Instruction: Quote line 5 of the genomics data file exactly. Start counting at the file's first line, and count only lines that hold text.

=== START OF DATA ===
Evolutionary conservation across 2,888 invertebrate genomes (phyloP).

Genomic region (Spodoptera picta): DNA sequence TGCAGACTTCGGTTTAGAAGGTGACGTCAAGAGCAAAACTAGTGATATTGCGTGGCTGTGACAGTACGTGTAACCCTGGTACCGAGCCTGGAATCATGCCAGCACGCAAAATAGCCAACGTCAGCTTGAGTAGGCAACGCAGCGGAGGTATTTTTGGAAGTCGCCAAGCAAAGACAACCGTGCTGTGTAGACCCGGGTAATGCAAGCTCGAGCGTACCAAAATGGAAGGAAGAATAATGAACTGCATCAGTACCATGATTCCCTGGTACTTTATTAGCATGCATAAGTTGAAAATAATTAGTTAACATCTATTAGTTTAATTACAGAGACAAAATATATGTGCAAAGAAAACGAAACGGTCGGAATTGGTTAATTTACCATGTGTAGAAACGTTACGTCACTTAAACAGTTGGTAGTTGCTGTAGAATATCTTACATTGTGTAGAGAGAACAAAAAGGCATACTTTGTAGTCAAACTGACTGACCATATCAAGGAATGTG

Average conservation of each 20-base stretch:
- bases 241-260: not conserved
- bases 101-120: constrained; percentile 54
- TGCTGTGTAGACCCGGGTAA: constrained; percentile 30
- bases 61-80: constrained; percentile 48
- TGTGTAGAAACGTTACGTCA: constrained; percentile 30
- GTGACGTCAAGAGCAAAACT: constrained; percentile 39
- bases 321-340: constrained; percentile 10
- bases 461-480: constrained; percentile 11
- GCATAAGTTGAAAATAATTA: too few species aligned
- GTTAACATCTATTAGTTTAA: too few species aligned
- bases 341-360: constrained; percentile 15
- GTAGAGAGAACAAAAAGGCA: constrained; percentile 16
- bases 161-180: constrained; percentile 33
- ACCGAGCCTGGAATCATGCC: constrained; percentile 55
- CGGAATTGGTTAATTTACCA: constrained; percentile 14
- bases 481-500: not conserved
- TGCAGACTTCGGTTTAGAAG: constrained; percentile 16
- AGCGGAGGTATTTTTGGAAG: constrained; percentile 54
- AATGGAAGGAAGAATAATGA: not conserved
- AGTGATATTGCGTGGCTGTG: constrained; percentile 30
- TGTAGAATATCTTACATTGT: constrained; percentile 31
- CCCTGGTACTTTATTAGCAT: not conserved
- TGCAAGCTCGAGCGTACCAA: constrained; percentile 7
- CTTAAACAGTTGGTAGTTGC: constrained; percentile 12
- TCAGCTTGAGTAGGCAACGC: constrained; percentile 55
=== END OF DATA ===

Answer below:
- bases 101-120: constrained; percentile 54